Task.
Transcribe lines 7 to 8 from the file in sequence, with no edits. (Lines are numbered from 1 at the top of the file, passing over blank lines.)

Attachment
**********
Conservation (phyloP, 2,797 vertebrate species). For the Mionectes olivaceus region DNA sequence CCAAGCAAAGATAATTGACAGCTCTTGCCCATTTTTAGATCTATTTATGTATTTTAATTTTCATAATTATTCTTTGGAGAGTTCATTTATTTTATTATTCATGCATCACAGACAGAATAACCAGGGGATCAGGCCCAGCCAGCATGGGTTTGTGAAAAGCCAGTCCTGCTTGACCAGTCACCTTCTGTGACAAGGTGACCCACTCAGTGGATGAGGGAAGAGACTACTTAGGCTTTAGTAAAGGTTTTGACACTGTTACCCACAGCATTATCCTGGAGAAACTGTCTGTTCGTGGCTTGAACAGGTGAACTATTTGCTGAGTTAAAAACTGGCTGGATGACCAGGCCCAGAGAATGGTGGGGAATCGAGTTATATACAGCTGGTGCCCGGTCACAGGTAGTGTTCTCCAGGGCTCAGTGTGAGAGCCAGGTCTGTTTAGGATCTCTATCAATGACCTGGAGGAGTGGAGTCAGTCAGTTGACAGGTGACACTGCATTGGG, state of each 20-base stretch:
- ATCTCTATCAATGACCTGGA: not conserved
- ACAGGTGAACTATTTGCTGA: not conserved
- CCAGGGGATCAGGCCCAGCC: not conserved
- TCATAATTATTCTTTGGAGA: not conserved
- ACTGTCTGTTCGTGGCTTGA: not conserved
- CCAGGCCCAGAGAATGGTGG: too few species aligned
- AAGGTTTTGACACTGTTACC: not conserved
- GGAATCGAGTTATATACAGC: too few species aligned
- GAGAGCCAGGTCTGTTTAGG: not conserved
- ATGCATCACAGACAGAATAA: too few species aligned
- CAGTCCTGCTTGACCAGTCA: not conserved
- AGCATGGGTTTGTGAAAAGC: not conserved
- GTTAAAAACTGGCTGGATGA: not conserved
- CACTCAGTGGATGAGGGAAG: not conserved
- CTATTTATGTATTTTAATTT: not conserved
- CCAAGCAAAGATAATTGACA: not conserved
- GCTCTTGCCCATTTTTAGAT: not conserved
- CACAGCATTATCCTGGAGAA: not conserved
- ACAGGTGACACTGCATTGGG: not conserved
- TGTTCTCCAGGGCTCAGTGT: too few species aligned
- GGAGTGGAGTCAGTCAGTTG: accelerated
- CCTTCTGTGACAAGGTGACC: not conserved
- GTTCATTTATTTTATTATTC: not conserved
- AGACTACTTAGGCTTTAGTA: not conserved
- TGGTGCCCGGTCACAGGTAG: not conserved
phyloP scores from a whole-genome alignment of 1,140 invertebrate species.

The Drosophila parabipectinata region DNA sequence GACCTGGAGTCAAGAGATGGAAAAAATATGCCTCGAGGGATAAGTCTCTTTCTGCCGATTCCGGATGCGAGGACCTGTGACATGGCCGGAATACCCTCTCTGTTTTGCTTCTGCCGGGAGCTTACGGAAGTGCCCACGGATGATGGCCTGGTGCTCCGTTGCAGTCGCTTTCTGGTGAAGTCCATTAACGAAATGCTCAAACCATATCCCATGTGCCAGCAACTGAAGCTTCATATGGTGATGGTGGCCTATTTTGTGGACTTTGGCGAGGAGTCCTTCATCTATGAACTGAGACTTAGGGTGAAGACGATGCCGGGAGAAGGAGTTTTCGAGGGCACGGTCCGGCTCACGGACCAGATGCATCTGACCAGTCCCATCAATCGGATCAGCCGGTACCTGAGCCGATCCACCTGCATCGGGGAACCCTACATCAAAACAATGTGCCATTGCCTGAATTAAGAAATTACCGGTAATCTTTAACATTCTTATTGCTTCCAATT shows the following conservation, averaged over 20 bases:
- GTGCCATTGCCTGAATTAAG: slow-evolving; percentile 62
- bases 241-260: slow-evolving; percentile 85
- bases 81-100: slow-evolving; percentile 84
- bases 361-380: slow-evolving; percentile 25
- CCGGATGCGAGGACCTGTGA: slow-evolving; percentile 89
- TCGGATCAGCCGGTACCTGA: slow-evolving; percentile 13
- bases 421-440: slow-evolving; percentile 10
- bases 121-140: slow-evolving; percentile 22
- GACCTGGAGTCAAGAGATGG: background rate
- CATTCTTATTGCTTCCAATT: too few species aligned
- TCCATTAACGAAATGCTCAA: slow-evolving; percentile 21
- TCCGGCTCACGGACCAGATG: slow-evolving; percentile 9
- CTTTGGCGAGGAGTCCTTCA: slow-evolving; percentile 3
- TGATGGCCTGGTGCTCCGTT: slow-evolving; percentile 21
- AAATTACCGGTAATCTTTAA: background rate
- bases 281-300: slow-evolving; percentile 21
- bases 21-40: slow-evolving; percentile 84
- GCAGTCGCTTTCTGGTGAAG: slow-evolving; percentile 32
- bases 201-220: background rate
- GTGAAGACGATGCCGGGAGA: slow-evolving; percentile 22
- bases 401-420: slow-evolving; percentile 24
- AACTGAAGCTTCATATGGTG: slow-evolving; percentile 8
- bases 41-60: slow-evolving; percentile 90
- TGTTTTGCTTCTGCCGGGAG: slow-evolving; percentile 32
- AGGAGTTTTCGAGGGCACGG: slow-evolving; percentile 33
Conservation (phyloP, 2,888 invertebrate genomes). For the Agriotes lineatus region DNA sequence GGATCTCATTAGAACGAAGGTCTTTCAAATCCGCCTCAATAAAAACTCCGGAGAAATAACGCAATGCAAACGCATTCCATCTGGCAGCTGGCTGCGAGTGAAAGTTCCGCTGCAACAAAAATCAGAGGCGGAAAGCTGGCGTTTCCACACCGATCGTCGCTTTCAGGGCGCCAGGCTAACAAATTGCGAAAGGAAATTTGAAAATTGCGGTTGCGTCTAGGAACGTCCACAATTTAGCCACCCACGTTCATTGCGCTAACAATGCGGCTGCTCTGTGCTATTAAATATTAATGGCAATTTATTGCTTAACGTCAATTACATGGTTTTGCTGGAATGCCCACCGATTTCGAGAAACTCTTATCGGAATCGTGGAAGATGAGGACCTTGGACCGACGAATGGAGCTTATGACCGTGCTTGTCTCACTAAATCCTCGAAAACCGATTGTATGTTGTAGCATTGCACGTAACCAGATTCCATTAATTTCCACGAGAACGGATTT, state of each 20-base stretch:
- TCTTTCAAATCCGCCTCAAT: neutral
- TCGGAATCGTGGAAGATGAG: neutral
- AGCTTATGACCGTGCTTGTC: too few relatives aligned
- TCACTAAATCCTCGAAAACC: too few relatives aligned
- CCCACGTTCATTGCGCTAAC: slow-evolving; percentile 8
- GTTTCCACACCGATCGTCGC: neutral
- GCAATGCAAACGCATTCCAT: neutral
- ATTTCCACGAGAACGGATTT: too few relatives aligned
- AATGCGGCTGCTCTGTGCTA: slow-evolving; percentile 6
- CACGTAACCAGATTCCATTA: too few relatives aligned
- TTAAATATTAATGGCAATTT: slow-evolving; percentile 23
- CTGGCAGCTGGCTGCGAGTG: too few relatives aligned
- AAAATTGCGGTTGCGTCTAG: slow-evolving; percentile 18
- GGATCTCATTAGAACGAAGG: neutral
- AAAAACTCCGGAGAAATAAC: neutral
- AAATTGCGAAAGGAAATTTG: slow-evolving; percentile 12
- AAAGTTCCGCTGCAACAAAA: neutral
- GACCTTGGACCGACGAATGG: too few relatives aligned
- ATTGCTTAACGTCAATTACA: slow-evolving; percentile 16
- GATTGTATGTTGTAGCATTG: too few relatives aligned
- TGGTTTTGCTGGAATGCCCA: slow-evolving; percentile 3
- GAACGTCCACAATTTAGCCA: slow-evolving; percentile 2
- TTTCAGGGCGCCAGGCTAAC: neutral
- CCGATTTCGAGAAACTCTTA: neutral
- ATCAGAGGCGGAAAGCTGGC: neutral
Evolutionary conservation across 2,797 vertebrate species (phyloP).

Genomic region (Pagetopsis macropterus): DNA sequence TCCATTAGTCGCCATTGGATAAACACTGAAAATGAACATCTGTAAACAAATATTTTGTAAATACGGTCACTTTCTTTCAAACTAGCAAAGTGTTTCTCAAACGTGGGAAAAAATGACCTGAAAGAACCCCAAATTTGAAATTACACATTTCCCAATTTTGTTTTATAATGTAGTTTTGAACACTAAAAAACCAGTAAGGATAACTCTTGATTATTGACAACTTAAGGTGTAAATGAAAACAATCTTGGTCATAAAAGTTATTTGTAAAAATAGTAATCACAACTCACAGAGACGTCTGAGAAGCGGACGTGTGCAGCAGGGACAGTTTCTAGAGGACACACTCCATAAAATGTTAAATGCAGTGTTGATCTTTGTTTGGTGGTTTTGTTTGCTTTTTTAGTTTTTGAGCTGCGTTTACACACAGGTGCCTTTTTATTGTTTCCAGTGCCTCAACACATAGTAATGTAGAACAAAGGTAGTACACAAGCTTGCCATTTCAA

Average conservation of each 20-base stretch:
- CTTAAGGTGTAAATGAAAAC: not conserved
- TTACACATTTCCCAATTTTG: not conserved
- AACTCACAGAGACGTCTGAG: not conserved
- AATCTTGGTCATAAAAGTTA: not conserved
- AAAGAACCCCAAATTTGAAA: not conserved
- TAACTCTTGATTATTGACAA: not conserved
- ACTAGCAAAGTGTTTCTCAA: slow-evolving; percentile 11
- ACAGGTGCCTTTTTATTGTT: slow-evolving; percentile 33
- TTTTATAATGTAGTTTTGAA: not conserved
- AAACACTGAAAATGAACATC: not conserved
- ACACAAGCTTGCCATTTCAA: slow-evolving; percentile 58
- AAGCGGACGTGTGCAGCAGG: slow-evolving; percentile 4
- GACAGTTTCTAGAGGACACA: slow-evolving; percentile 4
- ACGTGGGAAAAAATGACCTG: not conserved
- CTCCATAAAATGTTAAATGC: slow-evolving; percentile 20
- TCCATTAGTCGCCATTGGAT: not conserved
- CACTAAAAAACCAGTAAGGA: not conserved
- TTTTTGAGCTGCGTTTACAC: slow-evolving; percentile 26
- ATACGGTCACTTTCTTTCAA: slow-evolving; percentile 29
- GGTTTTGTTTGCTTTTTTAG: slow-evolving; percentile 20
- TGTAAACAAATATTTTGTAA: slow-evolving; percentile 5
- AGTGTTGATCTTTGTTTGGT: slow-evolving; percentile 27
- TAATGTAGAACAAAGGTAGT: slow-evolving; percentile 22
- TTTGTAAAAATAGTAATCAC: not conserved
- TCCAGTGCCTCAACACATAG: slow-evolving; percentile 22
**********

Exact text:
- CCAGGCCCAGAGAATGGTGG: too few species aligned
- AAGGTTTTGACACTGTTACC: not conserved